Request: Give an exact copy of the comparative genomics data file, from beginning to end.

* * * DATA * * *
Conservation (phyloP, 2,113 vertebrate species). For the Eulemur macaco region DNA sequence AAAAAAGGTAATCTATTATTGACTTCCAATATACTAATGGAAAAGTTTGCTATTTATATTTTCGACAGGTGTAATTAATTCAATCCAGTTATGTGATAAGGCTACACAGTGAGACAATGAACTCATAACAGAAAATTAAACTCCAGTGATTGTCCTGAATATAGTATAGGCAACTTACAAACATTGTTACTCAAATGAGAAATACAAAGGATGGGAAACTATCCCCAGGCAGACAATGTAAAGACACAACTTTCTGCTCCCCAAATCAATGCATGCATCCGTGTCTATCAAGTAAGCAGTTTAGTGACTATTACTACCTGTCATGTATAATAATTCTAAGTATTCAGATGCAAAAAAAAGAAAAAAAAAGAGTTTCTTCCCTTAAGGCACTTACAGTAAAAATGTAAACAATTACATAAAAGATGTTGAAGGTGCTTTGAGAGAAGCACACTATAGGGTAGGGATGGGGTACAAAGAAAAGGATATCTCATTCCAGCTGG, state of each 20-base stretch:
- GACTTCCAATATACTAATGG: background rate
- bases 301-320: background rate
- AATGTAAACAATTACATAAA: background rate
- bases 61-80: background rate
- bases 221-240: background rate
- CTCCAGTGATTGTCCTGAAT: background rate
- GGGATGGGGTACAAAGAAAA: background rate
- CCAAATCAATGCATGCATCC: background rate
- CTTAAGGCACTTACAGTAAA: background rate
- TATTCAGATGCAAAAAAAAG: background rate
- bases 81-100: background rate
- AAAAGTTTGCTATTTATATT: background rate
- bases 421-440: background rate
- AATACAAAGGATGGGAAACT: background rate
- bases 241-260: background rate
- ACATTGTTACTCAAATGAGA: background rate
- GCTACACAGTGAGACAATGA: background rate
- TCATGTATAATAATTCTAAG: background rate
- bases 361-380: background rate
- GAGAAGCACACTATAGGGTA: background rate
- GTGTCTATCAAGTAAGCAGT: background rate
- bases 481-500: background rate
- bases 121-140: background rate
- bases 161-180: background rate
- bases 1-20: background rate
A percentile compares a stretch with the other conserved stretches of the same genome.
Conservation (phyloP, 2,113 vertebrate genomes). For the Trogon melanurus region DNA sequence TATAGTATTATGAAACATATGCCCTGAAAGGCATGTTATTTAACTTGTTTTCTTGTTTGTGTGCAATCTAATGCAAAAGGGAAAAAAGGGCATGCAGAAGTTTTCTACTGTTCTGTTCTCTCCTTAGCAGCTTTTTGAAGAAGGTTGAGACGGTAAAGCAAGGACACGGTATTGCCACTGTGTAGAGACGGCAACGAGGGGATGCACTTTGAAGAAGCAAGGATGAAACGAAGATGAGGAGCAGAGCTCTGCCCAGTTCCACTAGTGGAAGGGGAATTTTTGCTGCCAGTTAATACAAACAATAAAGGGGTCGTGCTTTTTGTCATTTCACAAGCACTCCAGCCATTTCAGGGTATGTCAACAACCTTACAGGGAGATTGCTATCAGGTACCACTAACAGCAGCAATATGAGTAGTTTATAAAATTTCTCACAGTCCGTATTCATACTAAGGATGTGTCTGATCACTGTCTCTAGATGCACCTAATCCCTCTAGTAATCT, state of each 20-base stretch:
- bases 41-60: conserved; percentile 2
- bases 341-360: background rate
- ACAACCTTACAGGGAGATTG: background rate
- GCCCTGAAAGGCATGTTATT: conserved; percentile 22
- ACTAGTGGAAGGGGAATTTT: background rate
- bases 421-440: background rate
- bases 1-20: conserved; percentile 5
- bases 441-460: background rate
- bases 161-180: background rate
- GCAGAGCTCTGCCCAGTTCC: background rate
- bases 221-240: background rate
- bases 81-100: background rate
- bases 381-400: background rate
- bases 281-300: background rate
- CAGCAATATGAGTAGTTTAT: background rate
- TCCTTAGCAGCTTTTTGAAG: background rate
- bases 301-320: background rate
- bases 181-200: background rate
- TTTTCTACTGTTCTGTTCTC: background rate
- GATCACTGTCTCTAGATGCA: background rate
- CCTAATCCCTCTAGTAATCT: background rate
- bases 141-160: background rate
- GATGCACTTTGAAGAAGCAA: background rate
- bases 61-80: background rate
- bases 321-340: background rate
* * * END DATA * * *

Conservation (phyloP, 2,113 vertebrate species). For the Eulemur macaco region DNA sequence AAAAAAGGTAATCTATTATTGACTTCCAATATACTAATGGAAAAGTTTGCTATTTATATTTTCGACAGGTGTAATTAATTCAATCCAGTTATGTGATAAGGCTACACAGTGAGACAATGAACTCATAACAGAAAATTAAACTCCAGTGATTGTCCTGAATATAGTATAGGCAACTTACAAACATTGTTACTCAAATGAGAAATACAAAGGATGGGAAACTATCCCCAGGCAGACAATGTAAAGACACAACTTTCTGCTCCCCAAATCAATGCATGCATCCGTGTCTATCAAGTAAGCAGTTTAGTGACTATTACTACCTGTCATGTATAATAATTCTAAGTATTCAGATGCAAAAAAAAGAAAAAAAAAGAGTTTCTTCCCTTAAGGCACTTACAGTAAAAATGTAAACAATTACATAAAAGATGTTGAAGGTGCTTTGAGAGAAGCACACTATAGGGTAGGGATGGGGTACAAAGAAAAGGATATCTCATTCCAGCTGG, state of each 20-base stretch:
- GACTTCCAATATACTAATGG: background rate
- bases 301-320: background rate
- AATGTAAACAATTACATAAA: background rate
- bases 61-80: background rate
- bases 221-240: background rate
- CTCCAGTGATTGTCCTGAAT: background rate
- GGGATGGGGTACAAAGAAAA: background rate
- CCAAATCAATGCATGCATCC: background rate
- CTTAAGGCACTTACAGTAAA: background rate
- TATTCAGATGCAAAAAAAAG: background rate
- bases 81-100: background rate
- AAAAGTTTGCTATTTATATT: background rate
- bases 421-440: background rate
- AATACAAAGGATGGGAAACT: background rate
- bases 241-260: background rate
- ACATTGTTACTCAAATGAGA: background rate
- GCTACACAGTGAGACAATGA: background rate
- TCATGTATAATAATTCTAAG: background rate
- bases 361-380: background rate
- GAGAAGCACACTATAGGGTA: background rate
- GTGTCTATCAAGTAAGCAGT: background rate
- bases 481-500: background rate
- bases 121-140: background rate
- bases 161-180: background rate
- bases 1-20: background rate
A percentile compares a stretch with the other conserved stretches of the same genome.
Conservation (phyloP, 2,113 vertebrate genomes). For the Trogon melanurus region DNA sequence TATAGTATTATGAAACATATGCCCTGAAAGGCATGTTATTTAACTTGTTTTCTTGTTTGTGTGCAATCTAATGCAAAAGGGAAAAAAGGGCATGCAGAAGTTTTCTACTGTTCTGTTCTCTCCTTAGCAGCTTTTTGAAGAAGGTTGAGACGGTAAAGCAAGGACACGGTATTGCCACTGTGTAGAGACGGCAACGAGGGGATGCACTTTGAAGAAGCAAGGATGAAACGAAGATGAGGAGCAGAGCTCTGCCCAGTTCCACTAGTGGAAGGGGAATTTTTGCTGCCAGTTAATACAAACAATAAAGGGGTCGTGCTTTTTGTCATTTCACAAGCACTCCAGCCATTTCAGGGTATGTCAACAACCTTACAGGGAGATTGCTATCAGGTACCACTAACAGCAGCAATATGAGTAGTTTATAAAATTTCTCACAGTCCGTATTCATACTAAGGATGTGTCTGATCACTGTCTCTAGATGCACCTAATCCCTCTAGTAATCT, state of each 20-base stretch:
- bases 41-60: conserved; percentile 2
- bases 341-360: background rate
- ACAACCTTACAGGGAGATTG: background rate
- GCCCTGAAAGGCATGTTATT: conserved; percentile 22
- ACTAGTGGAAGGGGAATTTT: background rate
- bases 421-440: background rate
- bases 1-20: conserved; percentile 5
- bases 441-460: background rate
- bases 161-180: background rate
- GCAGAGCTCTGCCCAGTTCC: background rate
- bases 221-240: background rate
- bases 81-100: background rate
- bases 381-400: background rate
- bases 281-300: background rate
- CAGCAATATGAGTAGTTTAT: background rate
- TCCTTAGCAGCTTTTTGAAG: background rate
- bases 301-320: background rate
- bases 181-200: background rate
- TTTTCTACTGTTCTGTTCTC: background rate
- GATCACTGTCTCTAGATGCA: background rate
- CCTAATCCCTCTAGTAATCT: background rate
- bases 141-160: background rate
- GATGCACTTTGAAGAAGCAA: background rate
- bases 61-80: background rate
- bases 321-340: background rate